A Dime A Dozen: An Essay On Critiquing Ideas, Community, and Making The Most Out Of Nothing
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Note from the Author: The Ideas Critique forum has introduced a standardized format for every idea pitch, so things are just a bit less chaotic and this essay might be a little dated. I still believe there is something to gain from this essay, so I will, for now, leave it as is. Enjoy.


Ideas: They're a dime a dozen. Everyone has them whether they realize it or not (yes, even babies. Especially babies). Ideas are the vertebrae connected to every movie, book, or videogame that you have ever heard of in your life. But how do we know that our ideas are good? What does it even mean to have a good idea? How do ideas become… this? Or that? And what on earth does a good idea look like on the SCP Foundation wiki?

Hello there. I'm RockTeethMothEyesRockTeethMothEyes. I am an author on this site, I'm a staff member on the Forum Criticism Team, I'm not particularly ticklish, and I haven't read SCP-076, SCP-087, SCP-096, or SCP-999. And if you're reading this, it's because you thought the title was fun or because you want some help with the Ideas Critique Forum.1

In this essay, we'll discuss the kind of things that you can expect to see on the Ideas Critique Forum (henceforth referred to as "I&B"), how I (RTME) typically approach them, and why this can be one of the most helpful things that you can do for… well, everyone on this site.

Addressing Your Concerns

Alright, let's get some stuff out of the way. I'm sure there are plenty of questions on your mind concerning this essay and what it means. Check out the stuff under the collapsible for some answers.

Diving In

Now that that's out of the way, we can start talking about the main event: threads in the I&B forum.

There are a couple of different types of threads you can expect to see from I&B:

  • Short and simple
  • Long and verbose
  • An absolute mess
  • A draft

We're going to tackle these one at a time, but each of these has a core way of going about them. Ultimately, we want to get to the point and tell them what we honestly think and why. There's a bit more to it than that, but those are the two things you'll find yourself doing just about every time. It's really just that easy.

Let's break it down.

Example 1: Short and Simple

A thread like this is typically a couple of sentences (or just one really long sentence) with all the information inside. Here's an example I came up with:

My SCP is a giant toad statue that when it rains it comes to life and starts eating people around it.

That's it. So let's take a moment to analyze what's here. It's a pretty straightforward thing we've been provided. All the components are there in blue, so there isn't much "getting to the point" that we need to do, so we just need to be honest about what we think. And what I'm thinking right now is that it's too simple. But how do we help the author get from Boringville to Interest Town?

Here's something I picked up from a very helpful walkthrough.2 Consider this for a moment: Why does anything exist? What is the purpose of, say, a coffee mug? Well… it holds coffee so you can drink from it. Duh. But think about its design. Think about the need it's fulfilling. It was made with a specific purpose in mind, which is hold hot liquid in a way that you don't have to actually grab the container, hence the nice little handle. And it doesn't need to hold just hot stuff or liquids either! You can throw pencils in that if you wanted.

Nothing just exists and does nothing for its entire time existing. Things have meaning and purpose and goals. Similarly, things can be used in a different manner than intended. In short: Why does it exist? How was it used? How is it being used now? These are questions to ask the author to get them started on the right track.

Example 2: Long and Verbose

You'll find a couple of these every so often. Let's rework that previous example to get a better idea of what this looks like. Trust me when I say this is still relatively short.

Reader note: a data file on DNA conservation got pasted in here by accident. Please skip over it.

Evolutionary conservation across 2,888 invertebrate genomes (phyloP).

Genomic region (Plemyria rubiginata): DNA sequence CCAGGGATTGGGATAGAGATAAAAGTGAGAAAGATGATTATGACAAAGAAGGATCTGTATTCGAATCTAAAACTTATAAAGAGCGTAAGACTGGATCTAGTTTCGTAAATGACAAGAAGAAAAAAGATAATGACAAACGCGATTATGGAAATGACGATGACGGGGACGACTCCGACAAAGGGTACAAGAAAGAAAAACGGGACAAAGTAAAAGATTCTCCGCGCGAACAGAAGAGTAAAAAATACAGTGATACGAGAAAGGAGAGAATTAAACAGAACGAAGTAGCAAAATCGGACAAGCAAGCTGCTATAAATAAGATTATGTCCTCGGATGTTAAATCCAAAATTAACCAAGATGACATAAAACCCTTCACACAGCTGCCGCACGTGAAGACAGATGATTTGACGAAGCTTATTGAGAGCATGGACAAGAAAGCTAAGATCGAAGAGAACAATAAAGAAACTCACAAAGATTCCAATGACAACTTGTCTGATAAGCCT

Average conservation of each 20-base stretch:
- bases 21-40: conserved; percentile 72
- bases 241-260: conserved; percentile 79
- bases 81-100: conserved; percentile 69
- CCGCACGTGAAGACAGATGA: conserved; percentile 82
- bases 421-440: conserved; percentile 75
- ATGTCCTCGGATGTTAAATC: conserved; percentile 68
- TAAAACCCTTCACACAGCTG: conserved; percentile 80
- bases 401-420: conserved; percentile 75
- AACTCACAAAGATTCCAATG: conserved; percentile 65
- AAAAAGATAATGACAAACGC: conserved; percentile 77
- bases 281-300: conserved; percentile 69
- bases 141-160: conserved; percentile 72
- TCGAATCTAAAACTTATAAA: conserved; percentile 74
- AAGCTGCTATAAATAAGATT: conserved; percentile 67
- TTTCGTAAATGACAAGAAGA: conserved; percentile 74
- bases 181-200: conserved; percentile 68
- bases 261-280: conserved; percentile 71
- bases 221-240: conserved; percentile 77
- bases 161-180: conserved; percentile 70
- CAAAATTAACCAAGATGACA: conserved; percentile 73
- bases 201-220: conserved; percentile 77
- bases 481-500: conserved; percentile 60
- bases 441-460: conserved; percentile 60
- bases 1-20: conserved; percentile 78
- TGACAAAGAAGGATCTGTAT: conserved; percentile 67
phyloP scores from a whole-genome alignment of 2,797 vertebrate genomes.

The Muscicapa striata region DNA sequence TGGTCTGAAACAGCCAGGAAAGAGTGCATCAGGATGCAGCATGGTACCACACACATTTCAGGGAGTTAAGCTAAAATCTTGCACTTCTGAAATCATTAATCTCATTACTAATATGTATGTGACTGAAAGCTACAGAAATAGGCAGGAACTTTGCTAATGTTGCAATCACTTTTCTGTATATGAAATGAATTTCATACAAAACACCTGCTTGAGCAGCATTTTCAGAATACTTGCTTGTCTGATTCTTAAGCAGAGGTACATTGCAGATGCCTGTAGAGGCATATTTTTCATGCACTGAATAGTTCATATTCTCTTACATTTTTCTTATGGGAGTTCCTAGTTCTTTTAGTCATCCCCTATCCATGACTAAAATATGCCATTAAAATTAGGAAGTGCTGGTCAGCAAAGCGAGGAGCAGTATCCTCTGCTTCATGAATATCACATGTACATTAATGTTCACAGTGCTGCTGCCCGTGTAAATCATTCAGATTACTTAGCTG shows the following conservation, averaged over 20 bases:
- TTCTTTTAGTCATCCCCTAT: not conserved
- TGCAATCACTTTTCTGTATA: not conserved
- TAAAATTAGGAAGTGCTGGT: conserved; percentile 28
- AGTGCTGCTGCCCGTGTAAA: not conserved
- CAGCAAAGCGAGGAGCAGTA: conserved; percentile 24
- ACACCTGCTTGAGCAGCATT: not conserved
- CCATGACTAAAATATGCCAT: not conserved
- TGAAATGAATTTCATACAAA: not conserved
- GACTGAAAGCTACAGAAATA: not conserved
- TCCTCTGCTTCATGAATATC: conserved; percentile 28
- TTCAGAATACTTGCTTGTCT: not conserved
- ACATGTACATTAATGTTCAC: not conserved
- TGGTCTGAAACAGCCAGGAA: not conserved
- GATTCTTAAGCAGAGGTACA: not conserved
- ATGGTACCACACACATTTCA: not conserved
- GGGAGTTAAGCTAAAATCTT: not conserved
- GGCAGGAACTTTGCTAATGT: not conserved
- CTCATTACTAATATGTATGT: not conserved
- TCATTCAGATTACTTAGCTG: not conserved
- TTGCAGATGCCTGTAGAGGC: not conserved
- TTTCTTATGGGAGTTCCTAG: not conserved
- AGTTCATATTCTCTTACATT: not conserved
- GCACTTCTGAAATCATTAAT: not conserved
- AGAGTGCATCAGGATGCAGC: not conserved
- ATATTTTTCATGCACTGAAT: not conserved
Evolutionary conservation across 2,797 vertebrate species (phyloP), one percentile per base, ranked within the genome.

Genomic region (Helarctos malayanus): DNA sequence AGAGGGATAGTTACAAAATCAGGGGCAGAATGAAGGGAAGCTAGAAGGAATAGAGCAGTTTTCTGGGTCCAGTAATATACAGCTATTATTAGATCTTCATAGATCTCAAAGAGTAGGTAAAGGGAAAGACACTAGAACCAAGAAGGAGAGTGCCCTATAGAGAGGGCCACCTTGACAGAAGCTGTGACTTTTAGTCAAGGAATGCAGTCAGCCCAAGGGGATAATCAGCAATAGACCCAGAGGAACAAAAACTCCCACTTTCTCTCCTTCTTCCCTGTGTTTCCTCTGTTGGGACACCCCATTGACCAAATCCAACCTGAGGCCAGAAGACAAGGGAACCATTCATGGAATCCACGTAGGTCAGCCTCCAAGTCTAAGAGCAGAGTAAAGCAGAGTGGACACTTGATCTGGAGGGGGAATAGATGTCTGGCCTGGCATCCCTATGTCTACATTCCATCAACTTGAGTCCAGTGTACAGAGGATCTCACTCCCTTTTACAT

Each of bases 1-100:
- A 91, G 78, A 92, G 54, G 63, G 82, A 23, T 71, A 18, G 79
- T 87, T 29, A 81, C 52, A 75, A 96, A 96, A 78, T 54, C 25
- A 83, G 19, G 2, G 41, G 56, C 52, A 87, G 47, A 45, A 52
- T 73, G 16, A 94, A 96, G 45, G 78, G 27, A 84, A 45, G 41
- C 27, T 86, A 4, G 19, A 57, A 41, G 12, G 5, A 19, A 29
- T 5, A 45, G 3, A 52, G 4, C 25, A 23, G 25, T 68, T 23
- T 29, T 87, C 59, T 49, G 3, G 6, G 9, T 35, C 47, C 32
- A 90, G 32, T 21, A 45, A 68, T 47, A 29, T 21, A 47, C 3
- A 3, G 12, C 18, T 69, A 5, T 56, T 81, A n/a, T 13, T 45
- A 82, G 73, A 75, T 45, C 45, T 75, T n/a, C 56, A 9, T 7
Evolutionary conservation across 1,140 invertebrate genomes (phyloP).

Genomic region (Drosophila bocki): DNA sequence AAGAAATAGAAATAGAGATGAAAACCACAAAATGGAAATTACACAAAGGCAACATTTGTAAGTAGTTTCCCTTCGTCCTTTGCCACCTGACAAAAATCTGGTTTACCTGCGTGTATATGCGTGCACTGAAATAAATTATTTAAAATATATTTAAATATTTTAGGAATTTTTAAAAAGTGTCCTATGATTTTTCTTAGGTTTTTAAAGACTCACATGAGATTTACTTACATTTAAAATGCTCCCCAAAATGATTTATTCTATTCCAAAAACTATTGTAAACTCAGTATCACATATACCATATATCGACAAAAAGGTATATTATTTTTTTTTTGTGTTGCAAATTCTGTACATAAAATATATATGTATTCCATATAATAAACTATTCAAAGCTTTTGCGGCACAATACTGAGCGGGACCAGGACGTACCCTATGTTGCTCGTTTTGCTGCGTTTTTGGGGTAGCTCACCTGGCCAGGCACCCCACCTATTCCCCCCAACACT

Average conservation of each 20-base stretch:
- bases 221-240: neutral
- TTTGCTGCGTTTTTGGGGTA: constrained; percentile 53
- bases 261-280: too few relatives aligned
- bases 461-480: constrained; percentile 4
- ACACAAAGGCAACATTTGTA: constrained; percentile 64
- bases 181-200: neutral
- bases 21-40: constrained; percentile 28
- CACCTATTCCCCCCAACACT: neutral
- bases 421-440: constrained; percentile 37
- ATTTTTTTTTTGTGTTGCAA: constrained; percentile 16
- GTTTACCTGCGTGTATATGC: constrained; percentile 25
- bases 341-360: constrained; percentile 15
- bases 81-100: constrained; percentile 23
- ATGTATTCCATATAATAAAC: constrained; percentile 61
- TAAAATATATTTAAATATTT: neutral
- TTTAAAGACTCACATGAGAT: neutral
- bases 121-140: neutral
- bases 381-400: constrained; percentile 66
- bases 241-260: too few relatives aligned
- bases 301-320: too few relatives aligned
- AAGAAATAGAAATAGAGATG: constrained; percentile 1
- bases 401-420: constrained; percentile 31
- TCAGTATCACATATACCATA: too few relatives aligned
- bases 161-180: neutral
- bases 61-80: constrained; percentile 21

My SCP is a giant toad statue. It's located in a forest somewhere in Japan and has been there for centuries. However, when it rains, it soaks in all the rainwater and comes to life and looks like a real toad. Then, it makes its way to the nearest village/town/city and eats whatever gets in its path, including people. It does this by lashing out its tongue and grabbing it, pulling them into its mouth.
I'm thinking it would probably be a Euclid. The Foundation finds it after it goes on a rampage and eats a bunch of people. What do you think?

On top of the blue text, we have some green text. In our previous example, the blue text represents the fundamental components of the idea, or "the point". Here, the green text is the opposite: It is all stuff that we don't necessarily need to know. They're "extra details".

That's not to say that all of that green text is useless. On the contrary, some of that could probably be used to form a decent plot. Its location can give us a brief glimpse of its history, the appearance it takes on could mean it was a normal toad at one point, and the Euclid class gives us an idea of how the Foundation contains it. It really depends on how you view it. Some details you can squeeze more out of than others.

Example 3: An Absolute Mess

Okay. Allow me to preface this by saying that, if you are seeking concept critique, don't do what I'm about to do. I am begging you. Help us help you by following the above samples and not this:

My SCP is a giant toad statue. It's in the middle of a forest in Japan and has been there for a very long time, probably centuries. Its covered in moss and vines and stuff, but its in perfect condition. When it rains, it soaks in all the water and becomes a real giant toad, being able to jump really high and stick to buildings. Sometimes, it stops to eat trees and cars and people that it runs into. It also glows in the dark and talks in a deep voice telepathically. If it doesn't eat someone, the poison on its tongue will kill them in two hours. Can you tell me if this is a good idea?


So, blue text is the fundamentals, green text is stuff we can bounce off ideas. So what's with all this additional blue text? The main problem here is that the idea has a bunch of doodads stapled to it. Remember: It's not what the anomaly does that makes it interesting, but how it is used. The anomaly could be the coolest Swiss army knife ever and it would be lame if it just sat in a box for its entire life.

So how do we address this? Well, take it step-by-step. Locate your core components first. Then, you have a bunch of extra details that you can play with. See what jumps out at you and what you can't necessarily make anything out of. Does it need poison to be interesting? Does it need to be able to communicate telepathically? Focusing on one thing will make this easier for everyone.